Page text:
The Impeachment of Andrew Johnson
»First Vetoes

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Harper's Weekly,
January 27, 1866, page 50

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A Long Step Forward
The order of General Grant, defining the military authority of the United States in the late rebellious States, should reassure our friends who fear that the Government is too ready to imperil the public peace by delivering the whole authority of those States unconditionally into the hands of a class which can not be expected to use it in good faith.

The General’s reply to the request of Governor Parsons, of Alabama, that the national forces should be withdrawn and the local militia armed, is also significant and sensible. It is as follows:

"For the present, and until there is full security for equitably maintaining the right and safety of all classes of citizens in the States lately in rebellion, I would not recommend the withdrawal of the United States troops from them. The number of interior garrisons might be reduced, but a movable force sufficient to insure tranquility should be retained. While such a force is retained in the South, I doubt the propriety of putting arms in the hands of the militia."

The bill of Senator Trumbull’s continuing the Freedmen’s Bureau and extending its operations to every part of the country in which freedmen are to be found in large numbers, is the complement of these military orders. It will undoubtedly be approved by the President and become a law.  This is another of the plain signs that neither the President nor Congress wish to make haste unwisely, and should certainly tend to temper the acrimony of debate upon the general subject.

Senator Trumbull’s bill recognizes two vital and fundamental truths of the situation. First, that the National Government means to protect and secure the personal liberty which it has conferred; and second, that it is essential the freedmen should become landholders. Without that provision every other device will be futile.

At this moment, it should be remembered, the freedmen, excepting those settled upon the sea islands by General Sherman, and whose freehold Mr. Trumbull’s bill confirms, are without land and without the means of buying it. They are helpless in the midst of a population which is generally hostile to them, and they have no chance of livelihood except from the landowners who may choose to employ them. Any landholder may say to them: "You are free to go. I do not wish to employ you. Get off my land." That all will not and do not say this, is true. But vast numbers do. And the laborer has no remedy. He must "move on," and beg, steal, or starve. The tragedy of his situation can hardly be exaggerated; and although the feeling against him may mellow with the lapse of time, and although the necessities of the case will gradually persuade the landholders not to quarrel with their bread and butter, yet meanwhile, under these winter skies, and among those wintry hearts, the suffering of the freedmen is terrible and incalculable, and the duty of the country is plain and imperative.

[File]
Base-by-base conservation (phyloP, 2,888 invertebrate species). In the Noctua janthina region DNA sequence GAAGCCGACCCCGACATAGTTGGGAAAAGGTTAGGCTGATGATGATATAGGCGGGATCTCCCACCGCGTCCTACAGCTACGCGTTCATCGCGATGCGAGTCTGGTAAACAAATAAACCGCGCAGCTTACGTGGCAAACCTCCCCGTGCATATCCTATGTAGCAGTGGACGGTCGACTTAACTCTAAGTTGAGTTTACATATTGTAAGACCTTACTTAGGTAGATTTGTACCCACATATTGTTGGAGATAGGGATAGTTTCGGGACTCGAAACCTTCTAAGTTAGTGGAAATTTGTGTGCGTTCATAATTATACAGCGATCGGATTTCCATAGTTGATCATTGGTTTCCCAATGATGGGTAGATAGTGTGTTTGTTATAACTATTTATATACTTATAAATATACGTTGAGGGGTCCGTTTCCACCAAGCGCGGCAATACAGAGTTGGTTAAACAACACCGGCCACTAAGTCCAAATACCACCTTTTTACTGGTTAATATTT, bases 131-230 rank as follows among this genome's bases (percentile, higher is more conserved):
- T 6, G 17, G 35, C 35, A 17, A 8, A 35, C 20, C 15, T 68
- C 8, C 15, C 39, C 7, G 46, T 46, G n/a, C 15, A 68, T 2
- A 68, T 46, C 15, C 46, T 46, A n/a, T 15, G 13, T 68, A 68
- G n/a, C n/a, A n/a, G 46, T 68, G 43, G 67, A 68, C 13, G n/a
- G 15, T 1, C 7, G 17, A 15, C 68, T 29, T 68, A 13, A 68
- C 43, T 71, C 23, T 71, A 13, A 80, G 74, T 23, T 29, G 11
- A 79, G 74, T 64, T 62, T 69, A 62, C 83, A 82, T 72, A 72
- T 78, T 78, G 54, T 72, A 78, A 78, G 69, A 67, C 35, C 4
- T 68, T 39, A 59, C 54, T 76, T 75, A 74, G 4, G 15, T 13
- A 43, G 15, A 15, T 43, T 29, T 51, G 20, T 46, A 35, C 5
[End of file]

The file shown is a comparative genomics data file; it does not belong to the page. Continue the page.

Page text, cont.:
The freedmen are placed by General Grant’s timely order under the protection of the military power. But that power can not feed them, nor house them, nor enable them to work and be paid for working. Mr. Trumbull’s bill authorizes the President to reserve for them 3,000,000 acres of good, unoccupied land in Florida, Arkansas, and Mississippi. Each laborer or family is to have forty acres at a rent agreed upon by the Commissioner and the freedmen. Afterward the tenants may buy the land at a price to be named by the Commissioner and approved by the President. Meanwhile the pauper freedmen are to be provided with such lands as the United States may buy in any district, and necessary schools and asylums are to be built upon them; while as the paupers become productive laborers the land may be sold to them under fair conditions.

The necessity of immediate and decisive action upon the subject is urgent. Give the freedmen land from which they can not be expelled; protect their rights against all aggressors by the national power; and Time, the great mediator and educator, will gradually show the present class landholders in the late rebel States that their interest is one with that of their late slaves, now become citizens; while the occupancy of land, the laws of labor, and the education for which the freedmen are so anxious and so ripe will develop the self-respecting and independent manhood which will fit them for the political power which can not long be withheld.

Articles Relating to Johnson's First Vetoes:
A Long Step Forward
January 27, 1866, page 50

February 10, 1866, page 83

Education of the Freedmen
February 10, 1866, page 83

The Veto Message
March 3, 1866, page 130

The Freedmen’s Bureau
March 10, 1866, page 146

The President’s Speech
March 10, 1866, page 147

The Political Situation
April 14, 1866, page 226

The Civil Rights Bill
April 14, 1866, page 226

The Civil Rights Bill
April 21, 1866, page 243

The Congressional Plan of Reorganization
May 12, 1866, page 290

The Trial of the Government
May 26, 1866, page 322

Making Treason Odious
June 2, 1866, page 338

The Final Report of the Reconstruction Committee
June 23, 1866, page 387

The Report of the Congressional Committee
June 23, 1866, page 386

The Case Stated
August 4, 1866, page 482


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